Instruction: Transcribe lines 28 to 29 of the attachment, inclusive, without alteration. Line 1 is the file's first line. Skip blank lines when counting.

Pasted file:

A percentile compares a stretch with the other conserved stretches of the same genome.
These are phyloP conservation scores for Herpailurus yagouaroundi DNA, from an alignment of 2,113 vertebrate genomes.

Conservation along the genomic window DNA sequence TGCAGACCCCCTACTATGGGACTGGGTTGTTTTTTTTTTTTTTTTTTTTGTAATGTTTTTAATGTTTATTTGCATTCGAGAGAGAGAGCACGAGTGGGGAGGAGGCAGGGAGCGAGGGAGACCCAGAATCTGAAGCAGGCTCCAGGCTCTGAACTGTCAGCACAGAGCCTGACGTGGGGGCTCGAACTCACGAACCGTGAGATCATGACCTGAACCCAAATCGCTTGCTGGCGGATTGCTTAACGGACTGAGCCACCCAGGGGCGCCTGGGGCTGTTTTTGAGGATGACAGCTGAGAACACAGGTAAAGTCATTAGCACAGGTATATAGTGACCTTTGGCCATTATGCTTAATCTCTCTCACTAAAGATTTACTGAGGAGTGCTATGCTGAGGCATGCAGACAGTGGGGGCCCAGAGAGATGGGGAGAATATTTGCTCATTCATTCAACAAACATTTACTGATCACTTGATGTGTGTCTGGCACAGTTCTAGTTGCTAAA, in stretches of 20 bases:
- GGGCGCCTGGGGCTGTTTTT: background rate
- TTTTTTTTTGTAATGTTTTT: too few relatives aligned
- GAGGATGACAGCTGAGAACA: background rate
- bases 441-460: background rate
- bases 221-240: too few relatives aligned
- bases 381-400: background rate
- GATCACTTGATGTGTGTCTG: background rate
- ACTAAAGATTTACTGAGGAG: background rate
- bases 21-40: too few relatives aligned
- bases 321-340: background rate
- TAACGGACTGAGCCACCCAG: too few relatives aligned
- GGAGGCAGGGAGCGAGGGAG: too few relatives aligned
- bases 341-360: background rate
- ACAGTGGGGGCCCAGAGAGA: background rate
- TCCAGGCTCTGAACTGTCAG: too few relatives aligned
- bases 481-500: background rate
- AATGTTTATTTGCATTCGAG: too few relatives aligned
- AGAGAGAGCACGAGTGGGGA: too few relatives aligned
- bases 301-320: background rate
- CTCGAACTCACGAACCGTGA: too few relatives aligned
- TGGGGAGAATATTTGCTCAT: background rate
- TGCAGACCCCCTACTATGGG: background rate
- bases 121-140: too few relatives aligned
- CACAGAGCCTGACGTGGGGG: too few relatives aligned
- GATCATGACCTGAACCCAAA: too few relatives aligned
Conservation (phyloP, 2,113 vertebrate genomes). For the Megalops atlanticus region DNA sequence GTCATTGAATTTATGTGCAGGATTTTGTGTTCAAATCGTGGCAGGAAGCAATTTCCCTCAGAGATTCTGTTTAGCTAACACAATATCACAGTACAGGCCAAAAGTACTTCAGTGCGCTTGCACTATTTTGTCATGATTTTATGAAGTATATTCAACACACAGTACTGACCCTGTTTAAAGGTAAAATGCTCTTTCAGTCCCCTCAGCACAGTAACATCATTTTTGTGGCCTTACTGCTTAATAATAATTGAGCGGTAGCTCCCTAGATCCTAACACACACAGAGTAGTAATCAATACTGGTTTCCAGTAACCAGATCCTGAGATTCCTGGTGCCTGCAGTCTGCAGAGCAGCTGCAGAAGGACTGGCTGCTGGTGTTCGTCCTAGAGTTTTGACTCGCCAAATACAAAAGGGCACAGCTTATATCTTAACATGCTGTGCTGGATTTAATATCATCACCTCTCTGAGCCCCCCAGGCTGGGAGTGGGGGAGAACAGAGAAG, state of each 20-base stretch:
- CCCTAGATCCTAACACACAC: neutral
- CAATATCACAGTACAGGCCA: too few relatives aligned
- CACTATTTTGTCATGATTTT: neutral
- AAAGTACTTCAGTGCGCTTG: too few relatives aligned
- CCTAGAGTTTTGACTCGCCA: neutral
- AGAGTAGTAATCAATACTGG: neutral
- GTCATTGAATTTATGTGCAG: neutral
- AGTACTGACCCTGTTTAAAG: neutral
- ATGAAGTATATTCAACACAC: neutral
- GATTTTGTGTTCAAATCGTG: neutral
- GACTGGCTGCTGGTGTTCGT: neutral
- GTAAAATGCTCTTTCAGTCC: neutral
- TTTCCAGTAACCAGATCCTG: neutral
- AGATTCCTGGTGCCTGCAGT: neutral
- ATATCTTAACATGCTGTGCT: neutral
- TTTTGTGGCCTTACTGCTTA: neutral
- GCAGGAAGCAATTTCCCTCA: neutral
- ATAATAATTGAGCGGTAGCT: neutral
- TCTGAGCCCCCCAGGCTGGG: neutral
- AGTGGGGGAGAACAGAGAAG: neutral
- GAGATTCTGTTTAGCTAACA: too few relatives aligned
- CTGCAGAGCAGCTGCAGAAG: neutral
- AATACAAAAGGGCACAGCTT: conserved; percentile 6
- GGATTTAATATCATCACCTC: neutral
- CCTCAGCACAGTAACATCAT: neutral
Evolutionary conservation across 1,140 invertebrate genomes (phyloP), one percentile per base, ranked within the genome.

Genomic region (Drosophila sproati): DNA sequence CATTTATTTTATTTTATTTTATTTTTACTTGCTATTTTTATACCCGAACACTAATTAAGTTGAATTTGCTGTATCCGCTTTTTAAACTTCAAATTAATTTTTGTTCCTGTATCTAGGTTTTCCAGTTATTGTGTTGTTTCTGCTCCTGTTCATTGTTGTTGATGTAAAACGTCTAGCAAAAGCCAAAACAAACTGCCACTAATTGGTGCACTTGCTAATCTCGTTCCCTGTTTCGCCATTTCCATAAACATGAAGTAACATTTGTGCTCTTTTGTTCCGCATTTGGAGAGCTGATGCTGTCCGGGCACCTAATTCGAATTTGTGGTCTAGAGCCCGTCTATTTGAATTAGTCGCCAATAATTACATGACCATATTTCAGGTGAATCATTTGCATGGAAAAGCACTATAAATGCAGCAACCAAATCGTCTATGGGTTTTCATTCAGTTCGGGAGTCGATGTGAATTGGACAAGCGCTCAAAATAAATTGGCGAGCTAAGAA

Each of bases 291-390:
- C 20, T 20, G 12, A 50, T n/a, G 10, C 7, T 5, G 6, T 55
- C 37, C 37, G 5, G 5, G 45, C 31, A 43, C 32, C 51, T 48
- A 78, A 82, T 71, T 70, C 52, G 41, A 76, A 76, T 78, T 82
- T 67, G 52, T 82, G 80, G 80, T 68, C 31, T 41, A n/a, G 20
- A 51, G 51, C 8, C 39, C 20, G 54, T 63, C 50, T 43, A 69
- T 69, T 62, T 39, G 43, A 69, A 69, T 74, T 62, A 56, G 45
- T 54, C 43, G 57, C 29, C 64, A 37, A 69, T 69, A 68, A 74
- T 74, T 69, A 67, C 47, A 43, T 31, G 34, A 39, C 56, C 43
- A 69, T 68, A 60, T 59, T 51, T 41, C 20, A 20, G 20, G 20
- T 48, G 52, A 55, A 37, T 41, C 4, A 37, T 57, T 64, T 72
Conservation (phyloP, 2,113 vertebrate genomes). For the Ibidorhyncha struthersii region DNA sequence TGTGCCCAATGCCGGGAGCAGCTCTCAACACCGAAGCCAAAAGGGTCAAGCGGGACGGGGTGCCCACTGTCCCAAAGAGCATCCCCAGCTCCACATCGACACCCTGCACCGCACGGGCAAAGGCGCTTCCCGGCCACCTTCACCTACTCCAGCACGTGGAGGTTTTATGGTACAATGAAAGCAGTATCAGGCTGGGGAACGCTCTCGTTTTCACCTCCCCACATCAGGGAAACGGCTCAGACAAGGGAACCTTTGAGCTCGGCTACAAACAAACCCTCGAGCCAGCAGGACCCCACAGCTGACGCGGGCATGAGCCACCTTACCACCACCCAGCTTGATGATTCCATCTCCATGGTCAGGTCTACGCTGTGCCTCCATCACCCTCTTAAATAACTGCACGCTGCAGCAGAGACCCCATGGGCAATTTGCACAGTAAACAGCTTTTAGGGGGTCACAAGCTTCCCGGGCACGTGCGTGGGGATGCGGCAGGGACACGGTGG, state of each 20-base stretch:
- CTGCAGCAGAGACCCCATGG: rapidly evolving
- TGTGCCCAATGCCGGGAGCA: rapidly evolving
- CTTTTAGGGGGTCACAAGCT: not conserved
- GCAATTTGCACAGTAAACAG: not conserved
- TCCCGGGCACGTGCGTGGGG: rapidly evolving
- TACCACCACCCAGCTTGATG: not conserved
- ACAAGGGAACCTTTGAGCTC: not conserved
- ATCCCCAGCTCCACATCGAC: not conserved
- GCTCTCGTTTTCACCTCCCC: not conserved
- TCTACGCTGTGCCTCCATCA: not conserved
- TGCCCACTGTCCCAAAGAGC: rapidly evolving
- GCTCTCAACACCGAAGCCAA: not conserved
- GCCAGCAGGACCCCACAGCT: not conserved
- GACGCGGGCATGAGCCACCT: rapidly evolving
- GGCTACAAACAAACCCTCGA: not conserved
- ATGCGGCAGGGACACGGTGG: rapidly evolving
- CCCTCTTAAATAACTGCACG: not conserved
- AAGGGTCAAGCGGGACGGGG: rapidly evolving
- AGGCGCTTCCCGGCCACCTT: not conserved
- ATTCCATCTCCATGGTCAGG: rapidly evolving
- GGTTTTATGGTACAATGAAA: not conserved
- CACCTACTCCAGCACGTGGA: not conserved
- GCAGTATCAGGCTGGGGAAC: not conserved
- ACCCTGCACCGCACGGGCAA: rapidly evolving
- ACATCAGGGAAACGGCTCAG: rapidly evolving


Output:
- GATCATGACCTGAACCCAAA: too few relatives aligned
Conservation (phyloP, 2,113 vertebrate genomes). For the Megalops atlanticus region DNA sequence GTCATTGAATTTATGTGCAGGATTTTGTGTTCAAATCGTGGCAGGAAGCAATTTCCCTCAGAGATTCTGTTTAGCTAACACAATATCACAGTACAGGCCAAAAGTACTTCAGTGCGCTTGCACTATTTTGTCATGATTTTATGAAGTATATTCAACACACAGTACTGACCCTGTTTAAAGGTAAAATGCTCTTTCAGTCCCCTCAGCACAGTAACATCATTTTTGTGGCCTTACTGCTTAATAATAATTGAGCGGTAGCTCCCTAGATCCTAACACACACAGAGTAGTAATCAATACTGGTTTCCAGTAACCAGATCCTGAGATTCCTGGTGCCTGCAGTCTGCAGAGCAGCTGCAGAAGGACTGGCTGCTGGTGTTCGTCCTAGAGTTTTGACTCGCCAAATACAAAAGGGCACAGCTTATATCTTAACATGCTGTGCTGGATTTAATATCATCACCTCTCTGAGCCCCCCAGGCTGGGAGTGGGGGAGAACAGAGAAG, state of each 20-base stretch: